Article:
After a week, retrieve your stash from your Knitting Sisters (and/or Brothers, if you are lucky). Divide it into several small stashes and store them in the small places you will have spent the week preparing, and keep a list of these places in the bottom of your knitting bag.

If worse should come to worst, part of your stash is discovered and your husband insists he needs that space, simply begin immediately to use the yarn from the revealed stash. It isn’t necessary to finish the project right away, just get it on needles.

Of course, the long-term solution is to buy a bigger house. Miss Knits understands this may not be realistic in the near future, but you should keep it in mind.

Wishing you Happy Knitting,

Miss Knits

Thursday, February 25, 2010

A Place of Verdure

Last December, I had the joy of meeting Sarah and James up in Fort Wayne, at the chrismation of the Harju family. Now I discover she has a blog. It has recipes and book reviews and some things about Orthodoxy and - be still, my beating heart - she knits! And shows us some of her completed projects. I've linked to her blog on my sidebar, or you can click here to check it out.

Tip of the Day

You have no doubt been taught to shake hands firmly and not let your hand feel to the other person like a limp dishrag.

This is sound advice, but it needs to be modified for the elderly. Their fingers are liable to be arthritic and already painful before you squeeze them to death. If you don't want the little old lady to scream or faint, just close your fingers firmly but very gently around the palm of her hand, taking care not to squeeze. Let her do the pumping.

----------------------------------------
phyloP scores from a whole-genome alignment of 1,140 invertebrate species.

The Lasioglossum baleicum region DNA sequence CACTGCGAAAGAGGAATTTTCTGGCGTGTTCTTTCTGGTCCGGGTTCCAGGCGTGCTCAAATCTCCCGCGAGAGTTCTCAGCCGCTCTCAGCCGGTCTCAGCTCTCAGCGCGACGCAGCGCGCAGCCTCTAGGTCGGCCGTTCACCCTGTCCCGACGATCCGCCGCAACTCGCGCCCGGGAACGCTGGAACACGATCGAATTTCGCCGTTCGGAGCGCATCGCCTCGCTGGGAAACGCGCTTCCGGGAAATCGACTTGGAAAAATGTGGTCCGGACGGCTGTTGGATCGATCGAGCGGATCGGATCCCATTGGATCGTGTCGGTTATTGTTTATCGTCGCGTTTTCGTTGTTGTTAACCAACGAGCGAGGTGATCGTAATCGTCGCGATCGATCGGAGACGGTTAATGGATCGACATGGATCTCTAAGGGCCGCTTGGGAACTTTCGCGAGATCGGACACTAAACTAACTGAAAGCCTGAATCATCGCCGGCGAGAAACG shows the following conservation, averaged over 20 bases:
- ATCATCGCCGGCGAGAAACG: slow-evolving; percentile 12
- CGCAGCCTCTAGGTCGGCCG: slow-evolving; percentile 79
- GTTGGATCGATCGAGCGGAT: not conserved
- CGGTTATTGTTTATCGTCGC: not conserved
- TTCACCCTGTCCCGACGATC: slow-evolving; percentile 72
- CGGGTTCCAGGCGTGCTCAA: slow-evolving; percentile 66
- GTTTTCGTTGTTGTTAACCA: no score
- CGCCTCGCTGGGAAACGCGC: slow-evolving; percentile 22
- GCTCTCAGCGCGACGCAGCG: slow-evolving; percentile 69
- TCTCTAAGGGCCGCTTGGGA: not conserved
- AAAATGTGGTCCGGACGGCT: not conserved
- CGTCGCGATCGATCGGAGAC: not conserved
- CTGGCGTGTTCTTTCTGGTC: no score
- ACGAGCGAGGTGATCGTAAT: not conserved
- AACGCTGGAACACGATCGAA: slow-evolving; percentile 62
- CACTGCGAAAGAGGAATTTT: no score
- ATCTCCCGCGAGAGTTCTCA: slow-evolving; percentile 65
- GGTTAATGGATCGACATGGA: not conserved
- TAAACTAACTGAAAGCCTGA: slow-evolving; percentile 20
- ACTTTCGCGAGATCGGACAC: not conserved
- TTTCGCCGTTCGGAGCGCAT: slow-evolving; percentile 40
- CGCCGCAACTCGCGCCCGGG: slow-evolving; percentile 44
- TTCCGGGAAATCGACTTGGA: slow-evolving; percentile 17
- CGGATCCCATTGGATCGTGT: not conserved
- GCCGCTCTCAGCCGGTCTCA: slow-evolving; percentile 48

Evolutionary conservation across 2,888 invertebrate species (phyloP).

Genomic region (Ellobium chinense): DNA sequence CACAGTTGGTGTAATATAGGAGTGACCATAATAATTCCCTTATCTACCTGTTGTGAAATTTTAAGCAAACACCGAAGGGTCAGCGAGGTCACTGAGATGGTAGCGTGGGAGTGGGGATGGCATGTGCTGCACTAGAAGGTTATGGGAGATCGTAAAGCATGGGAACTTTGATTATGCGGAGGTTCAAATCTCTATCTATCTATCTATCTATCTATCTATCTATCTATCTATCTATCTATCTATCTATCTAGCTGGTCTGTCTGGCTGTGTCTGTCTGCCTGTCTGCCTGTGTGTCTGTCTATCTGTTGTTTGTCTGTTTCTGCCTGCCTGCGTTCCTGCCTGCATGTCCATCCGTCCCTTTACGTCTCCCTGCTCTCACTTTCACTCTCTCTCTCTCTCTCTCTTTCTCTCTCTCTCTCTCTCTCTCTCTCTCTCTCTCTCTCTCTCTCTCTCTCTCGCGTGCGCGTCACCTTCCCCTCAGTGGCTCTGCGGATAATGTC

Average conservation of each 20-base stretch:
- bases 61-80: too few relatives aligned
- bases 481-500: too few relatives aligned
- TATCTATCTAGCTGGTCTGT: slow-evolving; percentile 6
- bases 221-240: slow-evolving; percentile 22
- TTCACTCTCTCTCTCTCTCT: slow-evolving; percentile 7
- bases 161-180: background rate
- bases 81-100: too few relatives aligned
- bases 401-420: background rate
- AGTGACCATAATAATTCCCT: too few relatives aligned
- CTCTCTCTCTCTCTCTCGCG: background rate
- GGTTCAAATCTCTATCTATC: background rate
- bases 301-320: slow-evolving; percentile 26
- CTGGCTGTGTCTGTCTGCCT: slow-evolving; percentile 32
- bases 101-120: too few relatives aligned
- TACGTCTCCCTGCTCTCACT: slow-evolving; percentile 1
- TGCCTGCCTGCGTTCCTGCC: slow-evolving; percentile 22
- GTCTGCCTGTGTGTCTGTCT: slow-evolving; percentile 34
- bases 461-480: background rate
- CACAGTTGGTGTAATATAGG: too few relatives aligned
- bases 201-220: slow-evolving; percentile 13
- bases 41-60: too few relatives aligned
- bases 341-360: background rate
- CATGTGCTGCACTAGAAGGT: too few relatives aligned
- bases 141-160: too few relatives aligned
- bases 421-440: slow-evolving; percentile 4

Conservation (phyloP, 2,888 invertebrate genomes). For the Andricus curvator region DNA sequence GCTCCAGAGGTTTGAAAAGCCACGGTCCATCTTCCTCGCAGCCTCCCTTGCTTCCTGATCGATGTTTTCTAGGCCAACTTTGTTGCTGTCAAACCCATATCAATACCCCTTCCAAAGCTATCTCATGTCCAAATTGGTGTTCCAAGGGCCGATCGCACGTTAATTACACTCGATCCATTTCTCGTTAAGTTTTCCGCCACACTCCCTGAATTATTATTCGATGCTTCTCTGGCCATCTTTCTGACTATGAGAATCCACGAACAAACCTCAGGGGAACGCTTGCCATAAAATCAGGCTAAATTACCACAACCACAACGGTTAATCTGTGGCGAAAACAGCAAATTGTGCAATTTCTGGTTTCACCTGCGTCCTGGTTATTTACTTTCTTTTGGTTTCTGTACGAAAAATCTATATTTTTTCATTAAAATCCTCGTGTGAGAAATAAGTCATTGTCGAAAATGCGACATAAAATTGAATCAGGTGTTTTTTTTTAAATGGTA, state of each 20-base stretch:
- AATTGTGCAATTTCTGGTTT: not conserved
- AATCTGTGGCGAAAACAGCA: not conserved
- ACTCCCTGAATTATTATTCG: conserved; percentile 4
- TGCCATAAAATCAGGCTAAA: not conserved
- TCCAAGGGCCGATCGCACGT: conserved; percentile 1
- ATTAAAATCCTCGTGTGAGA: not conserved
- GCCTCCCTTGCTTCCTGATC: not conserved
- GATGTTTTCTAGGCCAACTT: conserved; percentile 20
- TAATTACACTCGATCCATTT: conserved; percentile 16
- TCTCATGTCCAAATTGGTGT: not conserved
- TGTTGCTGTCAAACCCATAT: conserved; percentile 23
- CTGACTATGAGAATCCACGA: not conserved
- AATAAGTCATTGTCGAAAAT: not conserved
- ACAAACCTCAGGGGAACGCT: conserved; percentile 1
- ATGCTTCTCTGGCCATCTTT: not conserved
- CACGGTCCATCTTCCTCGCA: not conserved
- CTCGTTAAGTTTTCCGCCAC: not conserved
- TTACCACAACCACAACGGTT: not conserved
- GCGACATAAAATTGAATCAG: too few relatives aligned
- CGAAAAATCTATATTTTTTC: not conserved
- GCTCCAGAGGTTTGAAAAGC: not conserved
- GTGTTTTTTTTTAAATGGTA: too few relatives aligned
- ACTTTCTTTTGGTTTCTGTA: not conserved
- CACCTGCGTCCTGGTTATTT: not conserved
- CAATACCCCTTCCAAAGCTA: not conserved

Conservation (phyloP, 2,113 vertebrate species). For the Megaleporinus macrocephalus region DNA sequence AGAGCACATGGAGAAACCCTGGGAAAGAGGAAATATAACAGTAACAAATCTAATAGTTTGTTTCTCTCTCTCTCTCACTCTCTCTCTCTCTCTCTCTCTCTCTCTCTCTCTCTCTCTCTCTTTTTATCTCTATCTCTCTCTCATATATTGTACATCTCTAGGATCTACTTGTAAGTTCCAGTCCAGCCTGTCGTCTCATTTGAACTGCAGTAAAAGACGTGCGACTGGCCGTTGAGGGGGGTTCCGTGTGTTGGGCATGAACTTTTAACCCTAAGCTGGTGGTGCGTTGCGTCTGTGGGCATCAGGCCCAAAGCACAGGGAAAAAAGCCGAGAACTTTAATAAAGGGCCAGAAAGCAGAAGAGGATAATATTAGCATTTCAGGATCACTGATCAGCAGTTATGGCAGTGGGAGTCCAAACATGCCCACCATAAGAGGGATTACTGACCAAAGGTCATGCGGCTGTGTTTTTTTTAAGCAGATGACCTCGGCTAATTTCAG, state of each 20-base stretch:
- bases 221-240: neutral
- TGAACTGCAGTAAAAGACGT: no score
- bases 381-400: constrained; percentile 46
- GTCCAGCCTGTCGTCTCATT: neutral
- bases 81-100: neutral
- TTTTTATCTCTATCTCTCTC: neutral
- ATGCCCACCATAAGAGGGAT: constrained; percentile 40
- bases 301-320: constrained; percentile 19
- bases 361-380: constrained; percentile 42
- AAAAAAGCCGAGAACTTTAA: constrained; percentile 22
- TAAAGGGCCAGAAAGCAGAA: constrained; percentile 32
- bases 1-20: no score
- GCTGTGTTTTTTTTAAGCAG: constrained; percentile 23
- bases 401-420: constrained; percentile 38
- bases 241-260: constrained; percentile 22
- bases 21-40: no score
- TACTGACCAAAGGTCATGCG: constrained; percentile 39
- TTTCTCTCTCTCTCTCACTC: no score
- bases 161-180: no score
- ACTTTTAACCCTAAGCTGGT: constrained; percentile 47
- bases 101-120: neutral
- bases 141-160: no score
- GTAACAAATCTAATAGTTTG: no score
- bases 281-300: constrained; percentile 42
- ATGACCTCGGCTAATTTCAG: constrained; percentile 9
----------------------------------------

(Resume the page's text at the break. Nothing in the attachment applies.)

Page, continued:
Of course, even with young people, a firm handshake was never supposed to mean wringing the other person's hand like a chicken's neck.

On Cheeseburgers: Note to Self

or, Can You Not Have Your Virtue and Eat it, Too?

Feeling secure in your intention to give in eventually is what gives you the "strength" to delay it - long enough to allow you to feel virtuous for having at least struggled awhile.

Wednesday, February 24, 2010

More Later...

Early next week I hope to be able to post something more about thinking and over-thinking.  But I have company coming for the weekend, so won't be able to get to it before next week.  My son Mark is coming, together with his wonderful Katherine and their children, Kelly and her twin brothers, Ryan and Connor.

Please excuse me now; I'm off on a spider hunt.  While I am normally generous in providing these tiny eight-legged critters a nice, warm, predator-free home in various corners of my ceiling, there are occasions when I turn predator myself and go around and vacuum them up, together with their webs. 


Two Amazing, Short Videos